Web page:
Yair Lapid’s speech at the annual Herzliya Conference Sunday proved to everyone that he sees the position of finance minister as no more than a springboard to the really important job: prime minister. But even if this is only a pit stop along the way, he still has to succeed. In order to do that, he has to make difficult decisions and insist on the principles of economic theory – without falling into the trap of populism.
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Lapid is presently at a critical juncture that will determine his success or failure: Will he be a populist finance minister who is led by public opinion? Or a responsible one who works to promote the stability of the economy, along with growth and employment. Clearly, only a responsible finance minister deserves to run for prime minister.
A populist finance minister looks only at the short-term. He knows that the public hates tax increases but is indifferent to the size of the budget deficit. That’s why he will propose increasing the deficit from 2.5 percent of GDP to 3 percent – in order to avoid the need to raise taxes or to cut 5 billion shekels ($1.4 billion) in expenditure. And that’s exactly what Lapid is proposing.
Lapid knows that several business journalists will roundly criticize him. They’ll say that increasing the deficit is bad for the economy. Karnit Flug, the governor of the Bank of Israel, will say the same.
The business reporters will say that increasing the deficit means seriously undermining the integrity of economic policy, which is liable to end up with the lowering of Israel’s credit rating, an increase in public debt, a rise in interest, a decline in investment, a blow to the business sector, a decline in growth and an increase in unemployment.
But the finance minister won’t listen to those little nudniks. He will believe, like some of his predecessors, that he is stronger than all the laws of economics.
It is also surprising to hear that senior treasury officials are saying it’s possible to increase the budget, but only “a little.” They are willing to increase the deficit to 2.75 percent of GDP. A kind of destructive intermediate position. They say they cannot cut more than 6 or 7 billion shekels.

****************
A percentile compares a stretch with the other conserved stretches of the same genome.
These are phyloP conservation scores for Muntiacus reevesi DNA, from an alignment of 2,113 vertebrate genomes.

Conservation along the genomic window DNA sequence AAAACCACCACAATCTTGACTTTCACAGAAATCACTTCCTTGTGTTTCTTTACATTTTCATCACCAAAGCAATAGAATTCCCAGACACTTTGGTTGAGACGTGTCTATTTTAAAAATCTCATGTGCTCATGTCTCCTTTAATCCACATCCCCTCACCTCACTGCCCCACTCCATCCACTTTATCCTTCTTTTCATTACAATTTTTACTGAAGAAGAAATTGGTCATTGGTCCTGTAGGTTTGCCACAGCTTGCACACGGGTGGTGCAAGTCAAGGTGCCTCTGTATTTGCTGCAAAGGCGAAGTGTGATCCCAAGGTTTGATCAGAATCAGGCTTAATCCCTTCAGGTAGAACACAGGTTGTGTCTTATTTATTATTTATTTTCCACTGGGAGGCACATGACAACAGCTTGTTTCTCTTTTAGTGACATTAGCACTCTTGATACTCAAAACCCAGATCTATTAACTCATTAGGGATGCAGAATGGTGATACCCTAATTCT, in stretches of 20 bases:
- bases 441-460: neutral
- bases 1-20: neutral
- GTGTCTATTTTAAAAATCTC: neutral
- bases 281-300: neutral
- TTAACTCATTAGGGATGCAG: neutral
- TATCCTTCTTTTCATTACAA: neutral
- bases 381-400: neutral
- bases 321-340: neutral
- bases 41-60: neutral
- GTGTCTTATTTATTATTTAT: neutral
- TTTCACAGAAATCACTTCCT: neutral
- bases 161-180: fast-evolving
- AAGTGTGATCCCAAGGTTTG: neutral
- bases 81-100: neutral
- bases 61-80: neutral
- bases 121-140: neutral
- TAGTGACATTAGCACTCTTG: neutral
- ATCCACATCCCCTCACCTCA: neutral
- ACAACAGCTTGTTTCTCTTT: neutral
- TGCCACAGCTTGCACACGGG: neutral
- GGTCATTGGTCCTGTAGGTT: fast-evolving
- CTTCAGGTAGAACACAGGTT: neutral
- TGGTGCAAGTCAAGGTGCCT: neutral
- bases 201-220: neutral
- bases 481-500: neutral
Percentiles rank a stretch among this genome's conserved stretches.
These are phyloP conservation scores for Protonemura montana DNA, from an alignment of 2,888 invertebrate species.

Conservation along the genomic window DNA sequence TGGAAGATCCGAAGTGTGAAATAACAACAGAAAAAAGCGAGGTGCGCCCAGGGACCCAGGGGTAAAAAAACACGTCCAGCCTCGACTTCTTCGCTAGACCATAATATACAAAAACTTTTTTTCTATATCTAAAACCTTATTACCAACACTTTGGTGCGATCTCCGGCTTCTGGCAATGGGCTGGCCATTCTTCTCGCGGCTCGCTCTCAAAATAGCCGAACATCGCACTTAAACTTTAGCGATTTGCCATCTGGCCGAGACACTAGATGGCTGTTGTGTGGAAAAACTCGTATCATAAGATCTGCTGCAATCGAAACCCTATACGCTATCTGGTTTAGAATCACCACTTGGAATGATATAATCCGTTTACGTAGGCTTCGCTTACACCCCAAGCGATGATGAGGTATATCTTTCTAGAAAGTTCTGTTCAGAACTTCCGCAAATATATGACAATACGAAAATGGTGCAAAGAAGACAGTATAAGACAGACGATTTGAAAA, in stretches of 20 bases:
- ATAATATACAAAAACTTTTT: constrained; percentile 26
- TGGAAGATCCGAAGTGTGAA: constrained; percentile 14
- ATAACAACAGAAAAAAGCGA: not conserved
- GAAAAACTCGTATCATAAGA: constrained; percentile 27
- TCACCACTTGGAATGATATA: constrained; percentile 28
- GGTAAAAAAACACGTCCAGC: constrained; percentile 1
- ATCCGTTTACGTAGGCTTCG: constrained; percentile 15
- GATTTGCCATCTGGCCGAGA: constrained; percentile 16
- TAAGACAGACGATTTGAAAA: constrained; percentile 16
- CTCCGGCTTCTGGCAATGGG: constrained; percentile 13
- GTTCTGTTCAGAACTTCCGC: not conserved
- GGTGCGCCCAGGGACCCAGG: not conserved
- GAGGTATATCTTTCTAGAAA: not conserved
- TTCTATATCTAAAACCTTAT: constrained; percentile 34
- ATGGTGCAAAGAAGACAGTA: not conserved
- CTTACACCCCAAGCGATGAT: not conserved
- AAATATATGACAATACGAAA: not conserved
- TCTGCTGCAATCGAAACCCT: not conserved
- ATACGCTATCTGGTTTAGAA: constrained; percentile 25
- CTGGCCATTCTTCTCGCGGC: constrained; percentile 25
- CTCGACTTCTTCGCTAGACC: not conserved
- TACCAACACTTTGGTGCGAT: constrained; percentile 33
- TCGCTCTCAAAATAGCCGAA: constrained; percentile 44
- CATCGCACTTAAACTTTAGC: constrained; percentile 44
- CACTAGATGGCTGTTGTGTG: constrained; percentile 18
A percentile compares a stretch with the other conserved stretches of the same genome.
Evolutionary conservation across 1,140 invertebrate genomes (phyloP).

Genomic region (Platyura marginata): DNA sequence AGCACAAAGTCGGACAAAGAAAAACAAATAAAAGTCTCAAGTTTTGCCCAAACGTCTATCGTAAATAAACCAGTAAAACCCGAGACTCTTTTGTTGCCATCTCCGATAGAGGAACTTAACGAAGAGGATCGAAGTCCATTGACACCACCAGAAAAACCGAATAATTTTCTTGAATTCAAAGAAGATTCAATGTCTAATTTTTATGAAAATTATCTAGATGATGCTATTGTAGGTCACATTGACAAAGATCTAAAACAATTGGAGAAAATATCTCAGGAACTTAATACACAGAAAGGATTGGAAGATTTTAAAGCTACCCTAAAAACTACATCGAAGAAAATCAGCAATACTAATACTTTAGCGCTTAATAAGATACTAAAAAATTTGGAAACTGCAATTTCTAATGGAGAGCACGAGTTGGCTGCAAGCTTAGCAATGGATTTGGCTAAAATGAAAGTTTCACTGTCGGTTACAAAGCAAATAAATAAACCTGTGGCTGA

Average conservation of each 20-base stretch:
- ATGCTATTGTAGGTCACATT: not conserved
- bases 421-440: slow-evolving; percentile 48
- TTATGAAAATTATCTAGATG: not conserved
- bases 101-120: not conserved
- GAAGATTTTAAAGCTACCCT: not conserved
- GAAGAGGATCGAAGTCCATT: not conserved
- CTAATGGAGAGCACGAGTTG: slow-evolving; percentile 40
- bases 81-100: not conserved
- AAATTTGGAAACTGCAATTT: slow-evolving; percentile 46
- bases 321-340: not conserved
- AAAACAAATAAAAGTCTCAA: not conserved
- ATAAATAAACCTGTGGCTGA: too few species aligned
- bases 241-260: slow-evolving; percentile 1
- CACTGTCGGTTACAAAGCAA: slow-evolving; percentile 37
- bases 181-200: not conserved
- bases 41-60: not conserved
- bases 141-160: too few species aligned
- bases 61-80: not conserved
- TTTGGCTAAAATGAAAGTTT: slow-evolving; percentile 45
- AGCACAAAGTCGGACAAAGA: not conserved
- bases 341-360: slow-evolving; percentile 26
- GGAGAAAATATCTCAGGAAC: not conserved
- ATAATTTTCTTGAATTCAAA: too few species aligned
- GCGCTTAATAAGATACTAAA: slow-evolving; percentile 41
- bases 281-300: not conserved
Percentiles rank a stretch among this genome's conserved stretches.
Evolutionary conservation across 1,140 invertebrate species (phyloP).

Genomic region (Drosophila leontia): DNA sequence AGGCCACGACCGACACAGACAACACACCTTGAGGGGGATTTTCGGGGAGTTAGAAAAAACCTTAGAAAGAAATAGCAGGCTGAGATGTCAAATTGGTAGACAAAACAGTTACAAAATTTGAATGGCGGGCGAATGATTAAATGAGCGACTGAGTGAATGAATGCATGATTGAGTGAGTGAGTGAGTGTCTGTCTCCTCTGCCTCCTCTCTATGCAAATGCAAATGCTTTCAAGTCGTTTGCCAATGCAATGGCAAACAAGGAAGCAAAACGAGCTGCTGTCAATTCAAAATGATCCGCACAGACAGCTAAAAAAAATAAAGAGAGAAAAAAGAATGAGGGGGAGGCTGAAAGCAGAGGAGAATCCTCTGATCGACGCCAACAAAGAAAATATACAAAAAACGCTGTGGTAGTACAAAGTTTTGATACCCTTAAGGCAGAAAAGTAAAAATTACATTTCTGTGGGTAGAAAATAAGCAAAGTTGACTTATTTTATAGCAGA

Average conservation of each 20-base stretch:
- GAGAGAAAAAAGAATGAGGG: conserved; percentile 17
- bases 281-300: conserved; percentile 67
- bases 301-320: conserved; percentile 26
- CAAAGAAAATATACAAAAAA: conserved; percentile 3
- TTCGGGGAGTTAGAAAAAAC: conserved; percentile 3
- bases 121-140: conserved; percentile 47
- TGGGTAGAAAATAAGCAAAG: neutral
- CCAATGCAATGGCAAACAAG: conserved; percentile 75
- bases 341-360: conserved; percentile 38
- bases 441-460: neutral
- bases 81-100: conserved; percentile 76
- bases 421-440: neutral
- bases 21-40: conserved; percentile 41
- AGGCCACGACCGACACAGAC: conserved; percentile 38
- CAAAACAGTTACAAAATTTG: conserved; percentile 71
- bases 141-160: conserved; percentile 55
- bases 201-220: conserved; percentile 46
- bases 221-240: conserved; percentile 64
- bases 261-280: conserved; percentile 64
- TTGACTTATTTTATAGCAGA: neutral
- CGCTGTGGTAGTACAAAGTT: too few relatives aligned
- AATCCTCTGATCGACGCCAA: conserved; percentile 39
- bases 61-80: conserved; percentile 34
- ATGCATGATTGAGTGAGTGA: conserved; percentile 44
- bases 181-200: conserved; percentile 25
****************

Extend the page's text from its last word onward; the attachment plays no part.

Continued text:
What a sad joke. Let them visit the private sector and learn how to cut expenses far more efficiently than the government ministries, which suffer from a surplus of manpower, duplication and endless waste.
Instead of giving in to Lapid’s pressure to increase the deficit, senior treasury officials should remind him that the need for budget cuts is a result of the “I have it” policy common to him and his predecessor, Yuval Steinitz.
You can’t pay for salary increases for teachers, highways, trains, settlements, Holocaust survivors, food security, the Jerusalem municipality, an exemption from value-added tax for first apartments, cancellation of the broadcasting fee and the Alaluf Committee (the Committee to Fight Poverty) without realizing that, ultimately, it will be necessary to cut back on other civic projects. And we still haven’t mentioned the demands of the defense establishment.
In any case, there are places where he can cut back. For example, we have to increase the absurdly low contributions for budgetary pensions (today, only 2 percent of wages), cancel the bridging pensions in the Israel Defense Forces, impose VAT on fruits, vegetables and on the city of Eilat, cancel the plan for “zero VAT” on apartments, increase taxation on shell companies (fictitious companies that have no activity, set up by high-paid salaried employees to avoid income tax and national insurance taxes), carry out a reform over manpower administration in the public sector, and raise the retirement age for women. And these are only a few examples.
Once, we had a Bank of Israel governor who would have put the finance minister in his place. He forced the minister to lower the deficit target for 2013 and 2014. But Stanley Fischer is no longer here. We have Flug, who says the right things regarding the deficit, but who has so little personal influence that nobody pays any attention to her.
So now there is no choice but to turn to Lapid himself and say: If you want to be prime minister, you first of all have to succeed in your present job. For that purpose, you have to abandon the false prophets – your political advisers – and listen to the true prophets who want what’s best for you – and for the economy.